I broke them up like meringues.

Don’t read much now: the dude
Who lets the girl down before
The hero arrives, the chap
Who’s yellow and keeps the store,
Seems far too familiar. Get stewed:
Books are a load of crap.

Philip Larkin (1922 — 1985)

The wonderful thing about Philip Larkin was his honesty. He was able to see through the many boring, cynical rituals that make up much of modern life and compress his visions into verse that remains shocking and hilarious.

Language Note: Martin Amis, in his Poems by Philip Larkin, honours the poet for his “frictionless memorability”, and, he adds, “To use one of Nabokov’s prettiest coinages, he is mnemogenic.” The word was coined by Nabokov in Bend Sinister, where a character named Professor Adam Krug describes a dream of his schooldays, and mentions gaps left by “those of his schoolmates who proved less mnemogenic than others”. From the Latin: mamma + –genesis, the noun “mammogenesis” refers to the growth and development of the mammary gland.


Hay thoughts from abroad

Saturday, 4 August, 2018

“In my early teens, I acquired a kind of representative status: went on behalf of the family to wakes and funerals and so on. And I would be counted on as an adult contributor when it came to farm work – the hay in the summertime, for example.” — Seamus Heaney (1939 – 2013)

Hay


Nor all, that glisters, gold

Monday, 30 July, 2018

On this day in 1771, Thomas Gray, poet, classical scholar and Cambridge professor died. Although he published only 13 poems in his lifetime, his Elegy Written in a Country Churchyard has ensured perpetual fame. Gray was a poetic genius and even his light-hearted verse is filled with sparkling wit and brilliant observations on the human condition. Ode On The Death Of A Favourite Cat Drowned In A Tub Of Goldfishes contains this ageless wisdom: “Not all that tempts your wand’ring eyes / And heedless hearts is lawful prize.” And this: “A Fav’rite has no friend!”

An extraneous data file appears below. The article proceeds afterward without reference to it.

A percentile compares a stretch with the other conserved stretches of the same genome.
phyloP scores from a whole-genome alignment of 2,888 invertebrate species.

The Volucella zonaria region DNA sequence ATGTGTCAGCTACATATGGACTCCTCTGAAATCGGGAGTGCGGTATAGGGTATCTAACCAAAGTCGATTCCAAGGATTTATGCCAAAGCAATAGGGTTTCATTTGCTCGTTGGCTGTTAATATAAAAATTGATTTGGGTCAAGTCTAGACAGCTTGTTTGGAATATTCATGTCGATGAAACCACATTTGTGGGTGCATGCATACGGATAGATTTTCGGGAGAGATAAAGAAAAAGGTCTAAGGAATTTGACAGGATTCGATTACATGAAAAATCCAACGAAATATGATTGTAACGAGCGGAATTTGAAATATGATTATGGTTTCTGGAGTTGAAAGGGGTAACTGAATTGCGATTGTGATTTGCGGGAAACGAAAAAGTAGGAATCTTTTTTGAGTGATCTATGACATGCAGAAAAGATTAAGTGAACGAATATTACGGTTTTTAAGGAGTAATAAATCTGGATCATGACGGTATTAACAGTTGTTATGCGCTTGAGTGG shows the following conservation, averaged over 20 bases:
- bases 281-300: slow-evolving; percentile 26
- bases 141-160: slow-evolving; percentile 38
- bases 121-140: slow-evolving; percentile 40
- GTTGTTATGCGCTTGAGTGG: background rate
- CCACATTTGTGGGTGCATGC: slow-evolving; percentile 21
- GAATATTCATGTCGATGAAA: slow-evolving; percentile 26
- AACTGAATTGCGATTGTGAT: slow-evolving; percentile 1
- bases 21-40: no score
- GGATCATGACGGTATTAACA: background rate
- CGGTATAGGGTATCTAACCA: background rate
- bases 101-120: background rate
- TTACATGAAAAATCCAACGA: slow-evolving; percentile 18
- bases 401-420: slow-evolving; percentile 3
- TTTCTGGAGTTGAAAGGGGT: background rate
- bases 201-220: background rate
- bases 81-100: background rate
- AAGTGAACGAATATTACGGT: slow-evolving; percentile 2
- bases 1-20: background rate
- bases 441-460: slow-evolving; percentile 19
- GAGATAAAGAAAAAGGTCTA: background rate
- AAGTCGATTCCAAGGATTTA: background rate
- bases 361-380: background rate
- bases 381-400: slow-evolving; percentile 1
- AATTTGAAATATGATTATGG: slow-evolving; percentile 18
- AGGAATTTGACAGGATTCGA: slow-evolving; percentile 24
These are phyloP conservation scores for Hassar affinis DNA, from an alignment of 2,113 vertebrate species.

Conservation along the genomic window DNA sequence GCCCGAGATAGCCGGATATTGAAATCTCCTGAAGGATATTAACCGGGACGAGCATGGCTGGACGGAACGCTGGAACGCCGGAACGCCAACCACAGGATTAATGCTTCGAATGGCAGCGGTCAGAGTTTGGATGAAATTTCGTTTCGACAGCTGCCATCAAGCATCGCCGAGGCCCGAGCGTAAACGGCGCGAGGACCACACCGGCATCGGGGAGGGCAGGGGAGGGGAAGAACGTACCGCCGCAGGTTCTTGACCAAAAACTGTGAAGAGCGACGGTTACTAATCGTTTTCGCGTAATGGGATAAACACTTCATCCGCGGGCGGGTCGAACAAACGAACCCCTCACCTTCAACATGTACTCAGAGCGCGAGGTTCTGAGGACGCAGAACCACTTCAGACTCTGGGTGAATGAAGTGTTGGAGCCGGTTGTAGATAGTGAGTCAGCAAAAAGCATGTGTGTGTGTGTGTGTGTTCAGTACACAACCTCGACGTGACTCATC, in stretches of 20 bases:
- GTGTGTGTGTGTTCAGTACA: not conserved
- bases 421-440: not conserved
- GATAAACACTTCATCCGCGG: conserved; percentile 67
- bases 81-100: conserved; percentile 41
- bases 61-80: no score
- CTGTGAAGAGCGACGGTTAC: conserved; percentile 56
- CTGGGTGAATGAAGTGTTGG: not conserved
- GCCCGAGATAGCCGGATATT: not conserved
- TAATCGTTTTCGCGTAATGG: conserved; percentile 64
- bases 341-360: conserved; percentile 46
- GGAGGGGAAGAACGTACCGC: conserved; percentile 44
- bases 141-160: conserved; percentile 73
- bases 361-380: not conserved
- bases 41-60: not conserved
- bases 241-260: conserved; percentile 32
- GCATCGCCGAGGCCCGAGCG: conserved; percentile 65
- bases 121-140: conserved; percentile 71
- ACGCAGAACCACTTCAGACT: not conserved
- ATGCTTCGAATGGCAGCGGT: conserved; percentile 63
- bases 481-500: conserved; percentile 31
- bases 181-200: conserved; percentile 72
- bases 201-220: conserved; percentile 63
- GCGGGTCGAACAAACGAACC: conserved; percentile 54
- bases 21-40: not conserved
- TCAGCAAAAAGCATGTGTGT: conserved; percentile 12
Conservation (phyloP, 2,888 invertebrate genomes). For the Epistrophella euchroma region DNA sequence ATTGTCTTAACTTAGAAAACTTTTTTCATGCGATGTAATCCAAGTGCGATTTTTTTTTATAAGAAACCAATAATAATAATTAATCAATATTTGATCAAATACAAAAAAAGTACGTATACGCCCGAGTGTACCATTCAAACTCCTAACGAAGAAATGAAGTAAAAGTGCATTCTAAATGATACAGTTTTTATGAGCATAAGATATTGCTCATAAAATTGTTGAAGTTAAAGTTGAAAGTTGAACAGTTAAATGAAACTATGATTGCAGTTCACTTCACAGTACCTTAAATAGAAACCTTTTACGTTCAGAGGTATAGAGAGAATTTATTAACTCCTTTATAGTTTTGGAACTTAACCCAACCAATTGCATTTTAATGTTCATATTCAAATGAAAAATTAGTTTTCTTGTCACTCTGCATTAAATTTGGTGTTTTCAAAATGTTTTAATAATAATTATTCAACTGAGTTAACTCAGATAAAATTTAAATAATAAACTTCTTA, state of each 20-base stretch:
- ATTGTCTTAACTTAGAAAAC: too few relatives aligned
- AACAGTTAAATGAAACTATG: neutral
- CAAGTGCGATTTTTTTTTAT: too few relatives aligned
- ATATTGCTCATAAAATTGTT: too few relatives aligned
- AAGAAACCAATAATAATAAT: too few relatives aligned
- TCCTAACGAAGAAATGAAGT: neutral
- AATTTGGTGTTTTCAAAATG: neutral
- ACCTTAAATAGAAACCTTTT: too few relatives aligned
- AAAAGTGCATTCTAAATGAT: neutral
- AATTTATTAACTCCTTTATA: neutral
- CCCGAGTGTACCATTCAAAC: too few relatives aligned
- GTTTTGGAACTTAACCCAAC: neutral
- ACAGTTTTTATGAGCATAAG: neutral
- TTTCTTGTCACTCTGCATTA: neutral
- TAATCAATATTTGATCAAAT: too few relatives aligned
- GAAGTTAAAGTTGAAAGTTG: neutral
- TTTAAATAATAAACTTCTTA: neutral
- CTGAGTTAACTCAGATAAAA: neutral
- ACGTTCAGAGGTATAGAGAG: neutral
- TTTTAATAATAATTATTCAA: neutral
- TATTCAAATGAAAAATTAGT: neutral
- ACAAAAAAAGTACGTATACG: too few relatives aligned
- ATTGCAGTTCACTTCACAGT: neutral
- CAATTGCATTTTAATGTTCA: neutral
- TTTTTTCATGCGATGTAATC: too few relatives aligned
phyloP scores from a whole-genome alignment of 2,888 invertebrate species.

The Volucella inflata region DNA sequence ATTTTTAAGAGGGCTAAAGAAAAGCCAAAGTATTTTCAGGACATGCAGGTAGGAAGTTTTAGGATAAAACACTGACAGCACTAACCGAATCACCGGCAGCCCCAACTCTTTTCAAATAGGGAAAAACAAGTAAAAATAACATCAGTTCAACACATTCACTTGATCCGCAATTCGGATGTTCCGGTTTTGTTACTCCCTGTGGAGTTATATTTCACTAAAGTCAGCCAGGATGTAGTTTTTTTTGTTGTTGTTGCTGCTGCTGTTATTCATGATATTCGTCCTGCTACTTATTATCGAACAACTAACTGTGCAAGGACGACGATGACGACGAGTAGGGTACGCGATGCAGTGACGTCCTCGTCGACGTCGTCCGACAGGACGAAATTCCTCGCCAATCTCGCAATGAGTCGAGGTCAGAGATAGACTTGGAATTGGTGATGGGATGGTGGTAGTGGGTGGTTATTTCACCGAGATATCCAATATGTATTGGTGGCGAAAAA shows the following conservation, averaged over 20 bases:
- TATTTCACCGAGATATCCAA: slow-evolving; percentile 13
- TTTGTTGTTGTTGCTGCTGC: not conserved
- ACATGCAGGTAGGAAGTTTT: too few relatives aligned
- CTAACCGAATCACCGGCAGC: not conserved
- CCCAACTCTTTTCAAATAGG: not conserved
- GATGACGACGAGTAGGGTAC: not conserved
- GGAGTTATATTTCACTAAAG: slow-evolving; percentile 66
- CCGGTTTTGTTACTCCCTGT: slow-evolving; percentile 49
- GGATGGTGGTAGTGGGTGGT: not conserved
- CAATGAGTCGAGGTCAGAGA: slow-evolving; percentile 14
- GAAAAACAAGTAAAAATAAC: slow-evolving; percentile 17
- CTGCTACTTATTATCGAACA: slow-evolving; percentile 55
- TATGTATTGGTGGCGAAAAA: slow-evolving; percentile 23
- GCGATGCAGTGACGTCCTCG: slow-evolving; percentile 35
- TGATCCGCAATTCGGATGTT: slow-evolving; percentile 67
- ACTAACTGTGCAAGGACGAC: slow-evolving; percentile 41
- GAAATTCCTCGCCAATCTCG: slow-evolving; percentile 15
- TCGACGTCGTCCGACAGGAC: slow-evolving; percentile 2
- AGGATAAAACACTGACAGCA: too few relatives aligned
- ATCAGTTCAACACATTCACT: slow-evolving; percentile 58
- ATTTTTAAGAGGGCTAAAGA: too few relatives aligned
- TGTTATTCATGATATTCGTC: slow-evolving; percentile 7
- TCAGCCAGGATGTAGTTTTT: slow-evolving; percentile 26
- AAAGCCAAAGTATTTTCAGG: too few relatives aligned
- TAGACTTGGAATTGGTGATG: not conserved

Ode On The Death Of A Favourite Cat Drowned In A Tub Of Goldfishes

‘Twas on a lofty vase’s side,
Where China’s gayest art had dy’d
The azure flow’rs that blow;
Demurest of the tabby kind,
The pensive Selima, reclin’d,
Gazed on the lake below.

Her conscious tail her joy declar’d;
The fair round face, the snowy beard,
The velvet of her paws,
Her coat, that with the tortoise vies,
Her ears of jet, and emerald eyes,
She saw: and purr’d applause.

Still had she gaz’d; but ‘midst the tide
Two angel forms were seen to glide,
The Genii of the stream;
Their scaly armour’s Tyrian hue
Thro’ richest purple to the view
Betray’d a golden gleam.

The hapless Nymph with wonder saw:
A whisker first and then a claw,
With many an ardent wish,
She stretch’d in vain to reach the prize.
What female heart can gold despise?
What cat’s averse to fish?

Presumptuous Maid! with looks intent
Again she stretch’d, again she bent,
Nor knew the gulf between.
(Malignant Fate sat by, and smil’d)